It is a sign of the tangible nature of our life on Earth – dust we are and unto dust we shall return – but it is too an assurance of the Saving Grace of Our Lord Jesus Christ which is freely offered to us by reason of His perfect self-offering on the Cross on that first Good Friday. And so the imposition of ashes in that form of a cross is both a call to penitence and sorrow for our sins but also a joyful season of growth in the spirit and hope for the Life Eternal which Jesus promises. Lent is a season that is not a burden but rather a period in the Christian year that is meant to help each one of us to a more effective Christian lifestyle.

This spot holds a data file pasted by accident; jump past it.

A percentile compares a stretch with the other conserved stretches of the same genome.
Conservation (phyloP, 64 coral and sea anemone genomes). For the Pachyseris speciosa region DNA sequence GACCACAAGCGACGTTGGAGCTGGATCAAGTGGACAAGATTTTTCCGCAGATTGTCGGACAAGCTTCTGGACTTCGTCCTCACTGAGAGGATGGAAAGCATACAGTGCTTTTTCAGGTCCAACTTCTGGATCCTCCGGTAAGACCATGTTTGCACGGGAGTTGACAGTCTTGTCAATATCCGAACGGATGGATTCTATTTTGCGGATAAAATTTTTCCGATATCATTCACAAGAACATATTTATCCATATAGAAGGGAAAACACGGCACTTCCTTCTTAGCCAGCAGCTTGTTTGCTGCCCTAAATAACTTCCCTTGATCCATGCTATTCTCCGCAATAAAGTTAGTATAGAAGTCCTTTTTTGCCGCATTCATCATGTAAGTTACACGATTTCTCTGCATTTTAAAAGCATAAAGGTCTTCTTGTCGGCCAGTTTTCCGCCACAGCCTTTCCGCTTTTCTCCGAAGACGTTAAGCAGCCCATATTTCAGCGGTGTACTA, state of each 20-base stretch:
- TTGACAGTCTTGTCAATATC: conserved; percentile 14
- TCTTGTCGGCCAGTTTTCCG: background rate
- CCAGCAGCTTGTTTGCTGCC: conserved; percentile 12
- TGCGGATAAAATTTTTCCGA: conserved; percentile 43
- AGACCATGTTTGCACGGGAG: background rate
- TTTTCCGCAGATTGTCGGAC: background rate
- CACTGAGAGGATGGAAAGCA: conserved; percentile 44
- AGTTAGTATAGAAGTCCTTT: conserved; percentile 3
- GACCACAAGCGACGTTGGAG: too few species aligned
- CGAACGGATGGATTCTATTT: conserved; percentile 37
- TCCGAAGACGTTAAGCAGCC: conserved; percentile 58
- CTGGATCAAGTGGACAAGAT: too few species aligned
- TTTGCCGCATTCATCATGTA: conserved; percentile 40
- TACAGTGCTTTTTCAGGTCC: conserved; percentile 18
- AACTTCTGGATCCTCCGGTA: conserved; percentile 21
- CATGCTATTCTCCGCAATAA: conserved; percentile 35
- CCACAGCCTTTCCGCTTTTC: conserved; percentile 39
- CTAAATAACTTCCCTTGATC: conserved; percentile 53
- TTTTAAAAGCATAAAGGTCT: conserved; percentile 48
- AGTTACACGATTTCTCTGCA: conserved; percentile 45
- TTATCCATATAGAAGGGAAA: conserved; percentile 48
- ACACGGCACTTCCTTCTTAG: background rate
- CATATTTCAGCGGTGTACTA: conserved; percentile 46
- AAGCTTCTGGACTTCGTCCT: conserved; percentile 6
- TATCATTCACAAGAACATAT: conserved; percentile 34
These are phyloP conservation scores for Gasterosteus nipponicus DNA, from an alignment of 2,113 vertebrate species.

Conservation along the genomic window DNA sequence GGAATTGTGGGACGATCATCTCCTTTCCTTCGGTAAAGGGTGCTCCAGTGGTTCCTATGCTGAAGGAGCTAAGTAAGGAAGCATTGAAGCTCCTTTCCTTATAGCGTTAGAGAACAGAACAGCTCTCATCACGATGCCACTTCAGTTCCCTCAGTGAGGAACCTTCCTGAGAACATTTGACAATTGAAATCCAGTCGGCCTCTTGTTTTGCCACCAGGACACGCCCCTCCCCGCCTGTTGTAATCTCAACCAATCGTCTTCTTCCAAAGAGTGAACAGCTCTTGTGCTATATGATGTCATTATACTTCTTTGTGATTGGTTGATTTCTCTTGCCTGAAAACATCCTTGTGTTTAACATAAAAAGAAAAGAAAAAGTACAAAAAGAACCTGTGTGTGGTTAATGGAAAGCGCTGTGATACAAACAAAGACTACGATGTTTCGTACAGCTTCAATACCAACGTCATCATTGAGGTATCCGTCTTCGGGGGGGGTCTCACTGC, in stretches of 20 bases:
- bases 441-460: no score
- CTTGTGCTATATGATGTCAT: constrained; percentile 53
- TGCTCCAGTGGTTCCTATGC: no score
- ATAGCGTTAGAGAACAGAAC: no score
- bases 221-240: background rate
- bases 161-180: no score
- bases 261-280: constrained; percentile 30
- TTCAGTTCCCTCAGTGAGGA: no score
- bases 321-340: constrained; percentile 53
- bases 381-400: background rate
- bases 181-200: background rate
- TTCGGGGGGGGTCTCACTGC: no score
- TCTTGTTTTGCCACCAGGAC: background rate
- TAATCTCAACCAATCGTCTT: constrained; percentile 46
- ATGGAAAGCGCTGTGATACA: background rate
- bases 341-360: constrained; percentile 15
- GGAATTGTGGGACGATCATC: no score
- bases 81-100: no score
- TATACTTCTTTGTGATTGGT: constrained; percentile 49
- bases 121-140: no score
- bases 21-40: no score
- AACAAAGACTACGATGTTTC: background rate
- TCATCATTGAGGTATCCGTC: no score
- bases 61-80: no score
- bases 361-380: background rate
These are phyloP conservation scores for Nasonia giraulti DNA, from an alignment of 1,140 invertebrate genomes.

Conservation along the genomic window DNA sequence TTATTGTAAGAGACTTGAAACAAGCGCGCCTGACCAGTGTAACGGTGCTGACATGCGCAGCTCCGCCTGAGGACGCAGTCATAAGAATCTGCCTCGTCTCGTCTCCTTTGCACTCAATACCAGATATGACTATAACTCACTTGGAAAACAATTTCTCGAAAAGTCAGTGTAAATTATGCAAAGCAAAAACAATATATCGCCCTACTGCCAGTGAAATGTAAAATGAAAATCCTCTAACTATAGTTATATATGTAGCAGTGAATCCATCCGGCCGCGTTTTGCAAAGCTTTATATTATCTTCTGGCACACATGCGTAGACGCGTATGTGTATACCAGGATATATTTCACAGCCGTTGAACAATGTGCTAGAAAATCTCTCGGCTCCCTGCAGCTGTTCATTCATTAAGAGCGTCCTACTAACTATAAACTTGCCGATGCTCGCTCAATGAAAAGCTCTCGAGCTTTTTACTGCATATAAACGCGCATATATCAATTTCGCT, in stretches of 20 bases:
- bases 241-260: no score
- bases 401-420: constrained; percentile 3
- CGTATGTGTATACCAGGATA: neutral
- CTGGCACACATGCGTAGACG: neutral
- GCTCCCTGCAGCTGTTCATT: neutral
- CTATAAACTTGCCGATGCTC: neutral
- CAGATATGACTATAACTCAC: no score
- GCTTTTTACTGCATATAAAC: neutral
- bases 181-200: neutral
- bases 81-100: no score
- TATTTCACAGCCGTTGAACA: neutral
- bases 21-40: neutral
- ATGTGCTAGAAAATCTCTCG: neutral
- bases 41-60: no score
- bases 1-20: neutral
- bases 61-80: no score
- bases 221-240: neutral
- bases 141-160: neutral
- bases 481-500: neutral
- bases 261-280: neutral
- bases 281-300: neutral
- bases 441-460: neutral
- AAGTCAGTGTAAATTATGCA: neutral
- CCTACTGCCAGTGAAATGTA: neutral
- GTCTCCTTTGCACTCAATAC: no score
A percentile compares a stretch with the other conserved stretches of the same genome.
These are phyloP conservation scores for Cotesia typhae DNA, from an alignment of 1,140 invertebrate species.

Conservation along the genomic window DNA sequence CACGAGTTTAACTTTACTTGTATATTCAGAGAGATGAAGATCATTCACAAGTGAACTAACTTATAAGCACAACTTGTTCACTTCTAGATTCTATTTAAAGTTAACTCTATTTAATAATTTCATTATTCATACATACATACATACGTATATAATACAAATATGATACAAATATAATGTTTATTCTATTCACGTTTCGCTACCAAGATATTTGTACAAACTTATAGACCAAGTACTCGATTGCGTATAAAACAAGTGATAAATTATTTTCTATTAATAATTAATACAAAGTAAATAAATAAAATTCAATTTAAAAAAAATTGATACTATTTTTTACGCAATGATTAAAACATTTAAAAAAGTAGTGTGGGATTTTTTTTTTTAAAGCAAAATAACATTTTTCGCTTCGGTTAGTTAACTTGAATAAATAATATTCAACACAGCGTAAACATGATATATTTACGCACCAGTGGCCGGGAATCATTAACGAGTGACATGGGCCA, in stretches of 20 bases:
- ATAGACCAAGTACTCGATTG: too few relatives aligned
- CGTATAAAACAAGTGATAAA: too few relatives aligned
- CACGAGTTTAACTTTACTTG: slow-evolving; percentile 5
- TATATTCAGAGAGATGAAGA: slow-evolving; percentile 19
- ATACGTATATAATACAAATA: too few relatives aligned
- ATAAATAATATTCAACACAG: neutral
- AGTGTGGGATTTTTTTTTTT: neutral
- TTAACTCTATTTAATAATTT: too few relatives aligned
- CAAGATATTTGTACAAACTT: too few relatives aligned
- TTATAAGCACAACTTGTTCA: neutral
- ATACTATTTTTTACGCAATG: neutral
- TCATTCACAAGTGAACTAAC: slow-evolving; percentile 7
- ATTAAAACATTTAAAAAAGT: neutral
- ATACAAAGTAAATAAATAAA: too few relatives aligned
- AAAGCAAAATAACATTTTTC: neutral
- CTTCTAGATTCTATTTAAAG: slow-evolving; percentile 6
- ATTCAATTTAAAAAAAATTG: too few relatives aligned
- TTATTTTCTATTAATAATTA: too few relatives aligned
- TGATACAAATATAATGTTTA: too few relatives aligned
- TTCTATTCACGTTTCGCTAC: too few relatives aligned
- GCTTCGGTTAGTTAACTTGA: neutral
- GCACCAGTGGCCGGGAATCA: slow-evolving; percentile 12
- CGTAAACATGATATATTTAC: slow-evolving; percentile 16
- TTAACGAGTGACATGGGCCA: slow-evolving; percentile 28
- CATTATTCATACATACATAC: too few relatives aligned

Saint Augustine of Hippo, that great Doctor of the Church, described the Christian Life as “an exercise of desire,”. The Christian life does not ask us to suppress the normal desires of human life but rather to raise, purify and sanctify them! If our desires and ultimate values are for this world only then they are far too small; God wants us to have so much more – no less than His very self. In this season we should be tuned-in to the higher desire of a deep-down longing for God. The Church follows the teaching of Jesus who shows us the way of prayer, fasting and alms-giving. The first of these is, of course, Prayer which cements our daily relationship with the living God which is, of course, eternal but which begins in this life or it does not begin at all! There is our shared prayer which is centred on the Mass which is the continuation of the loving sacrifice of Jesus Christ which opens heaven to us. Then there is our personal prayer – the daily practice of our friendship with God as we open our hearts to Him day by day in the times we set aside to listen to Him and in our talking to Him. We need to remember too, as one spiritual giant has put it: “Pray as you can and NOT as you can`t!” Whilst we all have much in common each of us will approach prayer in our own way, sometimes using methods others have taught us, but often in the silence of our own hearts. As we heard from today`s Gospel reading: “…whenever you pray, go into your room and shut the door and pray to your Father who is in secret; and your Father who sees in secret will reward you.”